Post # 1
Ok – first off – I know vaccines are a controversial topic. This isn’t meant to be a right or wrong debate. I just have a genuine question from my own concerns.
I’m concerned that the vaccination schedule has increased so significantly since I was a kid and that makes me think about delaying some or breaking them up. It seems to me that kids and babies now get pumped with a lot very early on. To be perfectly honest, beyond the typical ones that we got as kids, I’m not sure of the significance or necessity of all the new ones that have been introduced into the schedule. Especially not for a baby. I wouldn’t feel right just blindly accepting whatever the doctor wants to give without asking questions first.
Has anyone delayed the vaccine schedule and how did you do it? Or had vaccines broken up so they didn’t get 6 or 8 shots in one go? And are you glad you did?
I would truly appreciate feedback on this, as there is endless controversial information out there, it makes it impossible to know what to do. My Darling Husband and I are scared about this part of becoming parents (in 8 weeks)
Post # 3
I thought about breaking up the 2 month shots into two separate visits but ended up just going ahead with all of them. I knew for sure I wanted her to have certain ones right away, but was ok waiting for others. They do some as ‘combo’ shots that include more than one vaccine, so she was getting two in one leg and one in the other but each one of those three shots had one of the ones I wanted right away. She ended up doing really well with it, and I didn’t even use baby tylenol or anything after. She was fussy for about an hour or so after the appointment, but didn’t have any trouble whatsoever after that.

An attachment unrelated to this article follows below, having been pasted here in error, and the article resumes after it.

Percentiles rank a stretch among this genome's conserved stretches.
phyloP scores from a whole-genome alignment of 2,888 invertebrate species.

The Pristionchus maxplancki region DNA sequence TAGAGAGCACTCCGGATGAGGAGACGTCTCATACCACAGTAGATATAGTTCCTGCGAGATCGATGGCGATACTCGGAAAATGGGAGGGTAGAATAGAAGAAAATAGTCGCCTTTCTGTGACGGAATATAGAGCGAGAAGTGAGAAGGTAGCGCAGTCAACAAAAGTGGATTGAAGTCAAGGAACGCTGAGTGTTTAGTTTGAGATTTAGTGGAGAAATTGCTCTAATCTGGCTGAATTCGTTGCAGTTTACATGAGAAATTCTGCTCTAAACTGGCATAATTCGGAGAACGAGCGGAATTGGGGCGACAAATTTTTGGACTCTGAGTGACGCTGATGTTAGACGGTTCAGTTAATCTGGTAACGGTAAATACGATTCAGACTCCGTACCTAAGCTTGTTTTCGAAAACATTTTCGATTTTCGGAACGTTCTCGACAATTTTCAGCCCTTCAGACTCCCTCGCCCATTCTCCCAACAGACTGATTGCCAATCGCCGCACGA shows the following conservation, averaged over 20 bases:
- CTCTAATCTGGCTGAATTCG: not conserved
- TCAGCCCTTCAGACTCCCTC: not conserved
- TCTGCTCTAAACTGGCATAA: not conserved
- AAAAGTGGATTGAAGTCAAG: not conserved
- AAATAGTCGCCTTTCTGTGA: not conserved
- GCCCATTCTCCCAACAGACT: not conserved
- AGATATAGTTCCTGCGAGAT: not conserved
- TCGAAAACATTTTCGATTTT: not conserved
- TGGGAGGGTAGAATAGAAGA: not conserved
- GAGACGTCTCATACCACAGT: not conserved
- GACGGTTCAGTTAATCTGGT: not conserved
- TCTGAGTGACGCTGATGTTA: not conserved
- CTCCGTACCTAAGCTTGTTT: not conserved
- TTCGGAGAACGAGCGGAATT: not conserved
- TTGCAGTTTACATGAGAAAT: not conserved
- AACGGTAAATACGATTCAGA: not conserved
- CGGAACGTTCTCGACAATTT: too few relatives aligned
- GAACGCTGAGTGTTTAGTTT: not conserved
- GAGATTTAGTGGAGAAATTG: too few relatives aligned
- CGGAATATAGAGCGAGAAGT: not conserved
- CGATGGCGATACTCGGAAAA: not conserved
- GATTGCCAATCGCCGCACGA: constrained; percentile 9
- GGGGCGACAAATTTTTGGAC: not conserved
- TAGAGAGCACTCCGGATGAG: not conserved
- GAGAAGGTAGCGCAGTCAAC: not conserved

Post # 4
We are doing the Dr. Sears vax schedule (though my son is only 3 months old -we’re barely starting!). The Sears schedule means more visits to the ped’s office since the shots are spread out.
I was comfortable with the CDC-prescribed schedule, but Darling Husband wanted to spread them out. Since DS is still getting all the vaxes, I’m ok with it.
Post # 5
@Sunshine09: The combination vaccines will alleviate some of the extra “shots” during the first few visits. If you’re looking at the immunization schedule, it does seem crowded when looking at the first few months. It depends what combination vaccines your physician uses, but pentacel, for example, combines tetanus, diptheria, pertussis, HIB and polio into one shot. Also, the vaccine for rotavirus (rotarix) is a liquid, not a shot.
Post # 6
@annifer: +1 for Dr. Sears schedule! 🙂
Post # 7
- Wedding: November 2013 - St. Augustine Beach, FL
@Sunshine09: I personally plan on asking the doctor what they would do if my child was their child or their grandchild and go with that. I figure if they think it’s safe enough for their own child, then it should be safe enough for mine.
Post # 8
Thanks I’m looking into Dr. Sears.
It’s hard to know which ones would be vital early on and which could wait, I wouldn’t want to miss something important but I also wouldn’t want to give something too early that could wait.